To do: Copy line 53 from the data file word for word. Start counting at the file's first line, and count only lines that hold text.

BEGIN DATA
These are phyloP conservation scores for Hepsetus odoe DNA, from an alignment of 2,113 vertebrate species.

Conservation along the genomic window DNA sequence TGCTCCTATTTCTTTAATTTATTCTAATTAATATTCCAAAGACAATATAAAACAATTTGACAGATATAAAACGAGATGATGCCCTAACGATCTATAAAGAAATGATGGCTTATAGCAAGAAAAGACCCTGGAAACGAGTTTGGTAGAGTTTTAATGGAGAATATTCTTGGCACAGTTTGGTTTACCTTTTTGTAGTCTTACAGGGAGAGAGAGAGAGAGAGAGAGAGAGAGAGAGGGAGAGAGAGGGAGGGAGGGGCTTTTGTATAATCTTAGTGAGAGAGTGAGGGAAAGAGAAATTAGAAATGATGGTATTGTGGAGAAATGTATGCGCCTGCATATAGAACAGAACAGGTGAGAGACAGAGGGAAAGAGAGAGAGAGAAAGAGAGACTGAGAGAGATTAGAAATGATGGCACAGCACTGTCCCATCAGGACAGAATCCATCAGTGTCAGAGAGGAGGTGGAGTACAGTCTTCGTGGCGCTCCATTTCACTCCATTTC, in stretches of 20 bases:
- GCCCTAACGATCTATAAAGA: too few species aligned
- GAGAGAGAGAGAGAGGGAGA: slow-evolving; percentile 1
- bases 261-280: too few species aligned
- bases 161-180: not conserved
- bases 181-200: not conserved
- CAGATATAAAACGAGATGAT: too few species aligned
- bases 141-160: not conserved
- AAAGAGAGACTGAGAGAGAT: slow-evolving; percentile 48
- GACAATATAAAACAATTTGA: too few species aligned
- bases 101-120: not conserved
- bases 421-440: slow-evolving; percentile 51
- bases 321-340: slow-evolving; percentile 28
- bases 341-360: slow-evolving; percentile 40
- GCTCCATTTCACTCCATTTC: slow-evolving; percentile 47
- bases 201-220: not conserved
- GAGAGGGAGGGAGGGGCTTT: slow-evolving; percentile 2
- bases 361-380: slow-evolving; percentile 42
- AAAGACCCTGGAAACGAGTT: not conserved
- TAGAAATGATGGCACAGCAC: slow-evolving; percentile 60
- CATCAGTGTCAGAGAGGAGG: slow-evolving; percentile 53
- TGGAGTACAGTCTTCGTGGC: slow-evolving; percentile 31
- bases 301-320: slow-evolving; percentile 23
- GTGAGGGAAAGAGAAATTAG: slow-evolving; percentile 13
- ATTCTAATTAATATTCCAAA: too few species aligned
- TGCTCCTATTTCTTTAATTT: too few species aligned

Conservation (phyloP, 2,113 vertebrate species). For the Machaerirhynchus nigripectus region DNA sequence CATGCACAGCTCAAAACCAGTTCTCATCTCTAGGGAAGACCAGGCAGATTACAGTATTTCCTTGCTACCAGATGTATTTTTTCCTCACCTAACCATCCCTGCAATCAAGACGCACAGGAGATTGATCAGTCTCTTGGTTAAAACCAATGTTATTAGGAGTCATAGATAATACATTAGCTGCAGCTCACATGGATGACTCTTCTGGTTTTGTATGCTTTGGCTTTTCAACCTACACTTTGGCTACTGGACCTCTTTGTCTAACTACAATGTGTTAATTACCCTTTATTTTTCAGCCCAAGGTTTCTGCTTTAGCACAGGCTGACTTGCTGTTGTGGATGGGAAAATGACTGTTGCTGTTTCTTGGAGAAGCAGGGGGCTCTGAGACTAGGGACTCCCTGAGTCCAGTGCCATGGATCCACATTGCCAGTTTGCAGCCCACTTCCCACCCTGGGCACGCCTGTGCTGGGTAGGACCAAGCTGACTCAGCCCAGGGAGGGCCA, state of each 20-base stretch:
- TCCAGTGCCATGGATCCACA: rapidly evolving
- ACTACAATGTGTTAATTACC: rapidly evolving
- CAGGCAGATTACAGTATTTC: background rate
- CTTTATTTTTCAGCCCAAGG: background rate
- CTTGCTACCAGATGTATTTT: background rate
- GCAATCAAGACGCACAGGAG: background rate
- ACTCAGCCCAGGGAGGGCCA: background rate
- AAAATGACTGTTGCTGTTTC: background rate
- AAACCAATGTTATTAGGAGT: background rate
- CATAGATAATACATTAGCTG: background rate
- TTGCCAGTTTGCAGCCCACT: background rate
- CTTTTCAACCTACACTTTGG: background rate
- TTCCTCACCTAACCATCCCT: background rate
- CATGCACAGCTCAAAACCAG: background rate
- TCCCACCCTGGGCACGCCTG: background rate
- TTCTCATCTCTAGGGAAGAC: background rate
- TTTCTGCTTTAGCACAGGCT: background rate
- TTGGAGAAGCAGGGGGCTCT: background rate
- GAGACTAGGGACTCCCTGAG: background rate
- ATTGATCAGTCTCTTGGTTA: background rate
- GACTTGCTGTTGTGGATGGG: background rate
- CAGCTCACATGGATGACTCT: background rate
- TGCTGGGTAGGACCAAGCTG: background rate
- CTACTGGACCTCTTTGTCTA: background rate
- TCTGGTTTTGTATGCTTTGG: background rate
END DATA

- TCTGGTTTTGTATGCTTTGG: background rate